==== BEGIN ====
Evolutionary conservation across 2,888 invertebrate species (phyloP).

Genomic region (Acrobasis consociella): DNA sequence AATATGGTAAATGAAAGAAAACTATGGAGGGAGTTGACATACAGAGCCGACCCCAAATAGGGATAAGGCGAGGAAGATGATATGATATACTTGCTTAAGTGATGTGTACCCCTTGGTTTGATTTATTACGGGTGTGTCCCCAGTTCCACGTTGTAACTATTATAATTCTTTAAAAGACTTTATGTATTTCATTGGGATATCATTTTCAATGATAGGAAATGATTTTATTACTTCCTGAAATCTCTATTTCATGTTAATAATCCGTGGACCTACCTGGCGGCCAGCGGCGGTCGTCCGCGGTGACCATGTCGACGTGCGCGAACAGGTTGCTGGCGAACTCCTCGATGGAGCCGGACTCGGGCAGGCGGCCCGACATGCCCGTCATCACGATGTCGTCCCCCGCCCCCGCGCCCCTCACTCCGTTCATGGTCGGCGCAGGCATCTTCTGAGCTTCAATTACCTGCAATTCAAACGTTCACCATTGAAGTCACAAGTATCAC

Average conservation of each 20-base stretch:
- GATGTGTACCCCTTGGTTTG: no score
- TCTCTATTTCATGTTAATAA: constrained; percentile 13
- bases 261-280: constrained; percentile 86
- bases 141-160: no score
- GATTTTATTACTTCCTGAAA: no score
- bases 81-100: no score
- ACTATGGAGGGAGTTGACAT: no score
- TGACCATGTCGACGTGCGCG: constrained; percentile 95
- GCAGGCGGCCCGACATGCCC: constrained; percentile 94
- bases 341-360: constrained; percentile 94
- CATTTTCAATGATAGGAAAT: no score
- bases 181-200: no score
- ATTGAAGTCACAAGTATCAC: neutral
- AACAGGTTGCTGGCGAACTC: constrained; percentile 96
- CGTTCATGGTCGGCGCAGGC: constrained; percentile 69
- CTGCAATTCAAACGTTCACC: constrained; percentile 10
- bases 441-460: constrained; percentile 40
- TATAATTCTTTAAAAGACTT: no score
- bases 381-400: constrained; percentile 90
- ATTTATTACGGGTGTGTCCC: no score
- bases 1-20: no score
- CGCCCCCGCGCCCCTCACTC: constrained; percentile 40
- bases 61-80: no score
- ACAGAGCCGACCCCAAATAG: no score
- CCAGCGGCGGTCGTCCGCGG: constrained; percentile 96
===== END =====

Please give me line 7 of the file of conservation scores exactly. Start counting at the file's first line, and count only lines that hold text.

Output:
- bases 141-160: no score